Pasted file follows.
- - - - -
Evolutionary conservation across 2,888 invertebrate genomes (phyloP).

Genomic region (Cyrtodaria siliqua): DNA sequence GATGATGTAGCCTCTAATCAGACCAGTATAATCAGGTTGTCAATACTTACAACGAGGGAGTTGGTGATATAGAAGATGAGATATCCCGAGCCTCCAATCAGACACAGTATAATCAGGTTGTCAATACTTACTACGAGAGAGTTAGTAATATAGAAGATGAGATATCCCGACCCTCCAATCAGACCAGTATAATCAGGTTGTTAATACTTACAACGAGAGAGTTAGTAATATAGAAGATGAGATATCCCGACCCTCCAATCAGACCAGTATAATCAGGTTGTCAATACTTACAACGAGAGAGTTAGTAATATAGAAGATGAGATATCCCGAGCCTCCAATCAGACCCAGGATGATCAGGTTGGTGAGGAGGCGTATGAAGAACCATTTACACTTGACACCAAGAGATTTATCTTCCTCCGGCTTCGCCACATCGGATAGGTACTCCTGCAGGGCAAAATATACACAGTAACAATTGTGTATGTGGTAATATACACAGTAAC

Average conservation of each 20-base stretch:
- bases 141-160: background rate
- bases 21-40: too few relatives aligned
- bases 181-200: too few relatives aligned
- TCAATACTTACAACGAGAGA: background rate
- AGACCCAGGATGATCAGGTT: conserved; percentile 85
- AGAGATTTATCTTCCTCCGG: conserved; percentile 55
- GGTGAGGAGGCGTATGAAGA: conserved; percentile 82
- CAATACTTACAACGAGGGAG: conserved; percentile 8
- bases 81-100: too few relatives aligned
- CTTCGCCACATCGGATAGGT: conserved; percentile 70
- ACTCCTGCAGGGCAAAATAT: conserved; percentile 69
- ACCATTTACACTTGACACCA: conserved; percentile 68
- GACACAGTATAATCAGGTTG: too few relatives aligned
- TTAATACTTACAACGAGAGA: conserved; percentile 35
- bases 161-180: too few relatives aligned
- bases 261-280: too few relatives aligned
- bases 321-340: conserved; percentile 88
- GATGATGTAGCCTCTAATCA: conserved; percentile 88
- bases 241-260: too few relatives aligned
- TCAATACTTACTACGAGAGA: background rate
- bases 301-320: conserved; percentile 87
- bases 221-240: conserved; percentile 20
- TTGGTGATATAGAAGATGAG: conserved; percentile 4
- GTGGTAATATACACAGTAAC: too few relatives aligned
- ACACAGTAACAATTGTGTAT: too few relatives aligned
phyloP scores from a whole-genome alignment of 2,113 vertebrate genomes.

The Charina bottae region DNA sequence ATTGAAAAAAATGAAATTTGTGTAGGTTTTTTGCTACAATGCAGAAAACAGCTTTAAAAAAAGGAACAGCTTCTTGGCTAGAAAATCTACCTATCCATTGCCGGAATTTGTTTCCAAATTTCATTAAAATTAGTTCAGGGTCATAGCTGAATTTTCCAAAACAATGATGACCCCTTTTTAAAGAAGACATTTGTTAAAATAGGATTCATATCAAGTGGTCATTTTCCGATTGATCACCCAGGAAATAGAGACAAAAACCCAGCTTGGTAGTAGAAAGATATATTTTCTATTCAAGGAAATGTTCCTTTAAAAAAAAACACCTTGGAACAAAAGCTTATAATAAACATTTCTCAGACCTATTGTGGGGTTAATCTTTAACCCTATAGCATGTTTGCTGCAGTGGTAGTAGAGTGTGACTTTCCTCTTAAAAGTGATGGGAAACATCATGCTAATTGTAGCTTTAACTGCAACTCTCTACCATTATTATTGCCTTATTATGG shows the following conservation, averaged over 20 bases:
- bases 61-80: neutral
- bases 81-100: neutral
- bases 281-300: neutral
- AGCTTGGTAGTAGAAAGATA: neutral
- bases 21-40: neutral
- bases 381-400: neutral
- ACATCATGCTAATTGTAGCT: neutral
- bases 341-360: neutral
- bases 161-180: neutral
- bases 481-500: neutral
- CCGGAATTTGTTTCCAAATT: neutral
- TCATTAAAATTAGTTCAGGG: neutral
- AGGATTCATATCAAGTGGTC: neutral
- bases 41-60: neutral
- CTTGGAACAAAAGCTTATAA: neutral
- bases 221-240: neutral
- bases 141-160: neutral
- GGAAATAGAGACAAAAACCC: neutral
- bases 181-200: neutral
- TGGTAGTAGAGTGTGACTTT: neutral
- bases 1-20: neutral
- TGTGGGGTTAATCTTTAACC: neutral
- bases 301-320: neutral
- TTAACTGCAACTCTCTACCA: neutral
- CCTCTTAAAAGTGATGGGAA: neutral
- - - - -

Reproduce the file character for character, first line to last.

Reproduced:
Evolutionary conservation across 2,888 invertebrate genomes (phyloP).

Genomic region (Cyrtodaria siliqua): DNA sequence GATGATGTAGCCTCTAATCAGACCAGTATAATCAGGTTGTCAATACTTACAACGAGGGAGTTGGTGATATAGAAGATGAGATATCCCGAGCCTCCAATCAGACACAGTATAATCAGGTTGTCAATACTTACTACGAGAGAGTTAGTAATATAGAAGATGAGATATCCCGACCCTCCAATCAGACCAGTATAATCAGGTTGTTAATACTTACAACGAGAGAGTTAGTAATATAGAAGATGAGATATCCCGACCCTCCAATCAGACCAGTATAATCAGGTTGTCAATACTTACAACGAGAGAGTTAGTAATATAGAAGATGAGATATCCCGAGCCTCCAATCAGACCCAGGATGATCAGGTTGGTGAGGAGGCGTATGAAGAACCATTTACACTTGACACCAAGAGATTTATCTTCCTCCGGCTTCGCCACATCGGATAGGTACTCCTGCAGGGCAAAATATACACAGTAACAATTGTGTATGTGGTAATATACACAGTAAC

Average conservation of each 20-base stretch:
- bases 141-160: background rate
- bases 21-40: too few relatives aligned
- bases 181-200: too few relatives aligned
- TCAATACTTACAACGAGAGA: background rate
- AGACCCAGGATGATCAGGTT: conserved; percentile 85
- AGAGATTTATCTTCCTCCGG: conserved; percentile 55
- GGTGAGGAGGCGTATGAAGA: conserved; percentile 82
- CAATACTTACAACGAGGGAG: conserved; percentile 8
- bases 81-100: too few relatives aligned
- CTTCGCCACATCGGATAGGT: conserved; percentile 70
- ACTCCTGCAGGGCAAAATAT: conserved; percentile 69
- ACCATTTACACTTGACACCA: conserved; percentile 68
- GACACAGTATAATCAGGTTG: too few relatives aligned
- TTAATACTTACAACGAGAGA: conserved; percentile 35
- bases 161-180: too few relatives aligned
- bases 261-280: too few relatives aligned
- bases 321-340: conserved; percentile 88
- GATGATGTAGCCTCTAATCA: conserved; percentile 88
- bases 241-260: too few relatives aligned
- TCAATACTTACTACGAGAGA: background rate
- bases 301-320: conserved; percentile 87
- bases 221-240: conserved; percentile 20
- TTGGTGATATAGAAGATGAG: conserved; percentile 4
- GTGGTAATATACACAGTAAC: too few relatives aligned
- ACACAGTAACAATTGTGTAT: too few relatives aligned
phyloP scores from a whole-genome alignment of 2,113 vertebrate genomes.

The Charina bottae region DNA sequence ATTGAAAAAAATGAAATTTGTGTAGGTTTTTTGCTACAATGCAGAAAACAGCTTTAAAAAAAGGAACAGCTTCTTGGCTAGAAAATCTACCTATCCATTGCCGGAATTTGTTTCCAAATTTCATTAAAATTAGTTCAGGGTCATAGCTGAATTTTCCAAAACAATGATGACCCCTTTTTAAAGAAGACATTTGTTAAAATAGGATTCATATCAAGTGGTCATTTTCCGATTGATCACCCAGGAAATAGAGACAAAAACCCAGCTTGGTAGTAGAAAGATATATTTTCTATTCAAGGAAATGTTCCTTTAAAAAAAAACACCTTGGAACAAAAGCTTATAATAAACATTTCTCAGACCTATTGTGGGGTTAATCTTTAACCCTATAGCATGTTTGCTGCAGTGGTAGTAGAGTGTGACTTTCCTCTTAAAAGTGATGGGAAACATCATGCTAATTGTAGCTTTAACTGCAACTCTCTACCATTATTATTGCCTTATTATGG shows the following conservation, averaged over 20 bases:
- bases 61-80: neutral
- bases 81-100: neutral
- bases 281-300: neutral
- AGCTTGGTAGTAGAAAGATA: neutral
- bases 21-40: neutral
- bases 381-400: neutral
- ACATCATGCTAATTGTAGCT: neutral
- bases 341-360: neutral
- bases 161-180: neutral
- bases 481-500: neutral
- CCGGAATTTGTTTCCAAATT: neutral
- TCATTAAAATTAGTTCAGGG: neutral
- AGGATTCATATCAAGTGGTC: neutral
- bases 41-60: neutral
- CTTGGAACAAAAGCTTATAA: neutral
- bases 221-240: neutral
- bases 141-160: neutral
- GGAAATAGAGACAAAAACCC: neutral
- bases 181-200: neutral
- TGGTAGTAGAGTGTGACTTT: neutral
- bases 1-20: neutral
- TGTGGGGTTAATCTTTAACC: neutral
- bases 301-320: neutral
- TTAACTGCAACTCTCTACCA: neutral
- CCTCTTAAAAGTGATGGGAA: neutral